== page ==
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Dallas Buyers Club piracy judgment expected in three weeks

When ISPs sought to prove to the court that a new code will be in place to deter and warn alleged online copyright infringers, Dallas Buyers Club LLC pointed out that businesses and mobile customers would be exempt from the code.
Written by Josh Taylor, Contributor

Dallas Buyers Club LLC will likely know in less than a month whether it will be allowed to access the names and postal addresses associated with the 4,900 Australian IP addresses that illicitly downloaded Dallas Buyers Club over peer-to-peer services during seven weeks in 2014.

Dallas Buyers Club is seeking customer details in order to send letters to those customers. iiNet has warned that the letters would be "threatening", and would demand thousands of dollars in compensation, as has occurred in the United States.

At the close of the third and final day of the hearing, Justice Nye Perram reserved his judgment, and said he would likely come to a decision in three weeks.

This would mean that Perram's decision will likely come down around the time when the Communications Alliance will be seeking to lodge its new code to crack down on online copyright infringement with the Australian Communications and Media Authority (ACMA).

The code, of which a draft was released on Friday, would see Australians sent up to three notices for alleged infringement. ISPs would then offer rights holders the ability to get the details of those customers who received three notices, through a court order, and pursue damages.

The barrister for iiNet and the other ISPs, Richard Lancaster, on Wednesday tabled a copy of the draft code, and argued that "the landscape had changed" and it would be a superior solution to rights holders seeking one-off court orders.

"This is not just the ISPs opening gambit for a code, but there is a process set up by which industry participants on both sides of the scale have been participating in what has occurred," he said.

"The landscape has changed, and will have changed from the [Roadshow v. iiNet] perspective. The argument is there are good reasons for ISPs to take a registered code very seriously. There are good statutory reasons why iiNet will take the code very seriously."

Lancaster admitted, however, that the code would not apply retrospectively to the Dallas Buyers Club infringements, which took place in 2014.

"Although it won't apply to Maverickeye notifications from 2014, it will be very relevant to what can be regarded as a reasonable and proportionate response," he said.

Dallas Buyers Club LLC barrister Ian Pike disagreed, stating that the code only covers fixed-line services, and not mobile or businesses.

"It doesn't appear to be retrospective at all [and] it does not cover the field of telecommunication services," he said.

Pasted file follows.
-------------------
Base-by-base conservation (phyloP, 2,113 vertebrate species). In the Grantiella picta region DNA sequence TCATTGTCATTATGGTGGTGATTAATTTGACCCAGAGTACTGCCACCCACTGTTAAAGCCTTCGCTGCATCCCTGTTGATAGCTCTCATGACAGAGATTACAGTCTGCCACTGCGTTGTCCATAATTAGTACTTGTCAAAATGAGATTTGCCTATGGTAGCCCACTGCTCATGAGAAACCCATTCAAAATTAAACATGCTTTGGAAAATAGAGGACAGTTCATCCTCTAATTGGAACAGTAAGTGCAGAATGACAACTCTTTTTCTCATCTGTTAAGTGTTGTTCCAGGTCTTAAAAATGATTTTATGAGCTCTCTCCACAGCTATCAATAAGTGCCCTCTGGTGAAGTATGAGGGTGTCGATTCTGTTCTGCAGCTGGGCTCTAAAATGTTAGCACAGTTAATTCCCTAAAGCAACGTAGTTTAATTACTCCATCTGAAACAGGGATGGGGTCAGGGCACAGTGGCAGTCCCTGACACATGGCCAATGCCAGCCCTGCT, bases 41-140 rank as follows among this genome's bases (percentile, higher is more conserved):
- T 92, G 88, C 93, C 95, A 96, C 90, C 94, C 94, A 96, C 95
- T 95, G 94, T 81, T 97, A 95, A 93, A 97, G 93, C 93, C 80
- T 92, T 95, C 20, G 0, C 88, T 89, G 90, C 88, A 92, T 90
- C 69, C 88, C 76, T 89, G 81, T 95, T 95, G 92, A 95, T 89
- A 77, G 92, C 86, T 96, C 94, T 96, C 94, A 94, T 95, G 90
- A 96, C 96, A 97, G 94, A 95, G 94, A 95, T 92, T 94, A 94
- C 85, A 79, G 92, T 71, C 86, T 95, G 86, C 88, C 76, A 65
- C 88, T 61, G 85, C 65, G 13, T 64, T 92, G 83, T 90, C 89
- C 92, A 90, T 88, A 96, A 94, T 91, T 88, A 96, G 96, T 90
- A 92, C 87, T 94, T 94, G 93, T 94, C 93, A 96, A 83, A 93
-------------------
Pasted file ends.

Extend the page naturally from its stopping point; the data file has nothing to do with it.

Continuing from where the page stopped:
"So you can evade the code by incorporating?" Perram asked. "You'd have to be pretty serious to do that."

Pike said the code is "not a strong factor" that Perram should consider in whether to hand over the details of alleged infringers.

Lancaster argued that sending out 4,900 letters, all demanding settlement payments, would be a disproportionate response to the copyright infringement, because not all of the 4,900 account holders would have been the direct infringers. It could be an open Wi-Fi network, or someone else in the household who was responsible.

Perram said that it would have to be a "coincidence of galactic proportions" for all the IP addresses to be inaccurate.

Pike said the account holder could very likely be the infringer.

"There is a very real chance that the infringer is the account holder. The fact that it can't be said that the account holder is definitely not the infringer."

Lancaster argued that the film studio should be more focused on people who download multiple films, not just one film in particular.

"An industrial downloader?" Perram asked.

"If not industrial, then a very enthusiastic downloader," Lancaster responded.

Pike said that Dallas Buyers Club LLC should not be excluded because it was related to just one film.

iiNet had sought to cast doubt on the accuracy of the Maverickeye software used to track alleged infringers, claiming that the dynamic IP addresses may not match the correct customers at the time that the alleged infringement was recorded by the system. The expert witness cross-examined during the case, technical analyst Daniel Macek, was unable to explain how the system worked.

"Macek didn't write the code. It's something of a black box," Lancaster said.

On Wednesday, Perram said that Lancaster's cross-examination was "unfair", and the company's other technical expert would have been able to explain the software if she were brought in for cross-examination.

Lancaster said iiNet did not realise Macek would not be able to answer those questions.

"He was put forward as the technical analyst who produced these schedules," Lancaster said.

"We were not to know he was a relatively young, relatively inexperienced user of the Maverickeye system."

During the hearing, it was never fully established as to which company, whether Voltage Pictures, Dallas Buyers Club LLC, or one of its distributors, owned the copyright to the film in Australia.

Perram said he was "flummoxed" about who the owner was, and Pike said that while the ownership might have been "a little unclear", he made it "tolerably clear" for the case to proceed.

Perram reserved his judgment.

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